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  • Bryan Hixson

The Antidote of Loving Your Neighbor


There are moments in life when God is present, and yet circumstances and situations may prevent that clarity for us. I am certain that today is one of those for many experiencing the impacts of Covid-19 or any number of other challenges. Whether the brunt of that experience is felt through isolation, uncertainty, fear, concern, or something else, we can be sure that we are not alone in our feelings. The pandemic is global, and thus the impacts are likewise global.


Galatians 5:13-14 is a good reminder of our responsibility as Christians.

You, my brothers and sisters, were called to be free. But do not use your freedom to indulge the flesh; rather, serve one another humbly in love. For the entire law is fulfilled in keeping this one command: “Love your neighbor as yourself.”

Service and loving your neighbor is not the cure to Covid-19, but it is an antidote to emotions like loneliness, fear, and concern. Loving your neighbor is an antidote to behaviors like hoarding while our elderly neighbors find themselves in front of empty shelves at the grocery store. A spirit of service is the antidote to holding too tightly to that extra box of face masks or gloves while those trying to serve in hospitals and clinics do without. While service and loving your neighbor can’t contain Covid-19, they can positively impact people today and well beyond Covid-19.


If we can be any part of an antidote to a challenge or struggle, why wouldn’t we? We who call ourselves Christian are commanded to this behavior. Call your neighbor and check on them. Email your church’s missionary and let them know you are praying for them or ask what you can send them. Write a note to someone in a nursing home. Provide a meal to the homeless. Be creative and find ways to love your neighbor. Remember, you are not alone in your feelings, and lifting others will also lift you.


I was reminded of the beauty of this reality through Kent and Amber Brantly, who just six years ago found themselves serving in the middle of an Ebola outbreak in West Africa. (See the documentary Facing Darkness.) While serving some of the world’s most vulnerable, Dr. Brantly contracted this deadly virus. Left untreated - 80-90% die from Ebola. Approximately ½ of those who have contracted Ebola have died. Despite the risk, Dr. Brantly, his family, and colleagues put Galatians 5 into practice demonstrating selfless service and willing sacrifice. Juxtapose this sacrifice to a mad dash for toilet paper and Cambell’s Soup. Not pretty!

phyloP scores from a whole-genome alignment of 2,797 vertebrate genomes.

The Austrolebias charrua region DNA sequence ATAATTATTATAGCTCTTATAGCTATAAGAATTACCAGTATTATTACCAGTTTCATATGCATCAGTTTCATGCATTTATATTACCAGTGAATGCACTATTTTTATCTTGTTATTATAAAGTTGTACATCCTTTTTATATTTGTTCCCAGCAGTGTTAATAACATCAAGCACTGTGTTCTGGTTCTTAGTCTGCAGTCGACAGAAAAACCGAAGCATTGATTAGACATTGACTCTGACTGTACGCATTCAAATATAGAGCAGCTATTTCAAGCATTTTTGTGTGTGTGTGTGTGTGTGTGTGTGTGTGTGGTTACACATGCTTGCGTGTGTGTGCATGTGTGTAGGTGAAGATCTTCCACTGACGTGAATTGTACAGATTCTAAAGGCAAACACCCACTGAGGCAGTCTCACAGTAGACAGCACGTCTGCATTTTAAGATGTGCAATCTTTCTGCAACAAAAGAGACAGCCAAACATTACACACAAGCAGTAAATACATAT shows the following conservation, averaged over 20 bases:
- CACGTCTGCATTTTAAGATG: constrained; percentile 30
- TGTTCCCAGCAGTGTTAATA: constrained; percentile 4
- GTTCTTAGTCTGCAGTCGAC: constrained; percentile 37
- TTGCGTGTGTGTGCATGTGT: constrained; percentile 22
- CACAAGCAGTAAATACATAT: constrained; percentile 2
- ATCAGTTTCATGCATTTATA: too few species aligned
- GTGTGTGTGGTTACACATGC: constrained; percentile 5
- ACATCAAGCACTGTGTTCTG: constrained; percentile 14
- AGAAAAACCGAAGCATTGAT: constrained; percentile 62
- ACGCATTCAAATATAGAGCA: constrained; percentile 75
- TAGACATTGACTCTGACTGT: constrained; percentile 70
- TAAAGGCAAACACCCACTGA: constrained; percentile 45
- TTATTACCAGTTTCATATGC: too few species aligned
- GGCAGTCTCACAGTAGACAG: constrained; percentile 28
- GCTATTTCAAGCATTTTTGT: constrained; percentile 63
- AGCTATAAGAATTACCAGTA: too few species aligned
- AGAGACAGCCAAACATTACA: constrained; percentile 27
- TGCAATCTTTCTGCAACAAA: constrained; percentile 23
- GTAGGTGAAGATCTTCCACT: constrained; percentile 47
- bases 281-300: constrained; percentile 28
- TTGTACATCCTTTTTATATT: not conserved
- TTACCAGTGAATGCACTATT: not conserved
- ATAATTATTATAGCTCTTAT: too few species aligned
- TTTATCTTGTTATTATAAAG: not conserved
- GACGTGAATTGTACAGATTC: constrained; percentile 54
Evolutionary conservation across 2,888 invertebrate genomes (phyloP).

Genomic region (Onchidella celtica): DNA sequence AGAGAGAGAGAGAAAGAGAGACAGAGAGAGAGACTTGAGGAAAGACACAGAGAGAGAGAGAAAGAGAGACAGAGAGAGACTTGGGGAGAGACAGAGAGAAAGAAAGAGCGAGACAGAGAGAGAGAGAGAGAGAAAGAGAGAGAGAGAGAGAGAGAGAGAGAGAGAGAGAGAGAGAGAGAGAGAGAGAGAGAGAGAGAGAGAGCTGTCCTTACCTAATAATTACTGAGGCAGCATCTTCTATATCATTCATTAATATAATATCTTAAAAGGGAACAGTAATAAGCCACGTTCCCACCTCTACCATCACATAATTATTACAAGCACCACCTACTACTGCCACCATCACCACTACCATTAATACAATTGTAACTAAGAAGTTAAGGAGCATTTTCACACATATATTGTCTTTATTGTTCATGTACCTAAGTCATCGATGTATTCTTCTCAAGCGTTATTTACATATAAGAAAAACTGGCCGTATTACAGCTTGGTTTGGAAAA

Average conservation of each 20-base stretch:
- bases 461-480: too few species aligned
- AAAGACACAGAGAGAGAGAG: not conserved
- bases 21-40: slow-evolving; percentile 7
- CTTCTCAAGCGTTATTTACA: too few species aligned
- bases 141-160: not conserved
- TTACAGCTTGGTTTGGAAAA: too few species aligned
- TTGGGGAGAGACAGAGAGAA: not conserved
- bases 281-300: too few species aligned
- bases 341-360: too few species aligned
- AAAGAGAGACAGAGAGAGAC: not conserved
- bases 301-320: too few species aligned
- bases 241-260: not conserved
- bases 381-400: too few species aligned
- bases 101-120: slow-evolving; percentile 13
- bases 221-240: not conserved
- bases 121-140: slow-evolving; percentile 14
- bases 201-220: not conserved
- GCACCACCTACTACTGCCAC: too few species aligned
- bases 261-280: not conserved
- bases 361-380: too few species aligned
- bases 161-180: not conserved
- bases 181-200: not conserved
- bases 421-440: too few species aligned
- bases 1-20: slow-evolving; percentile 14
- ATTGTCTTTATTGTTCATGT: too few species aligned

Thankfully, we have among us many like Kent and Amber, who are serving in clinics and hospitals so that Covid-19 might be contained and lives saved. Amid storms, some look beyond self, and they sacrifice in service. Some continue to return to the battle regardless of risk or sacrifice, and they are those we should seek to emulate. While it is hard to compare the horrors of Ebola to the global reach of Covid-19, Dr. Brantly and his family are once again serving and loving their neighbors abroad. May their courage and example serve to encourage and inspire us to love our neighbor as ourselves.


Yesterday, Dr. Brantly and his family began a new work in a nation with a fraction of the resources of the United States and the potential for greater challenge than we are currently experiencing. Most would have said that surviving Ebola is enough - my service is done. Instead, Dr. Brantly turned his eyes to neighbors again. Kent and Amber, like many others, exemplify salt and light, as reflected in Matthew chapter 5. May we likewise find ways to be salt and light and serve in our little corner of a frightened planet. May this global pandemic help us to discover what it means to love our neighbor as ourselves.


You are the salt of the earth. But if the salt loses its saltiness, how can it be made salty again? It is no longer good for anything, except to be thrown out and trampled underfoot. You are the light of the world. A town built on a hill cannot be hidden. Neither do people light a lamp and put it under a bowl. Instead, they put it on its stand, and it gives light to everyone in the house. In the same way, let your light shine before others, that they may see your good deeds and glorify your Father in heaven. Matthew 5:13-16

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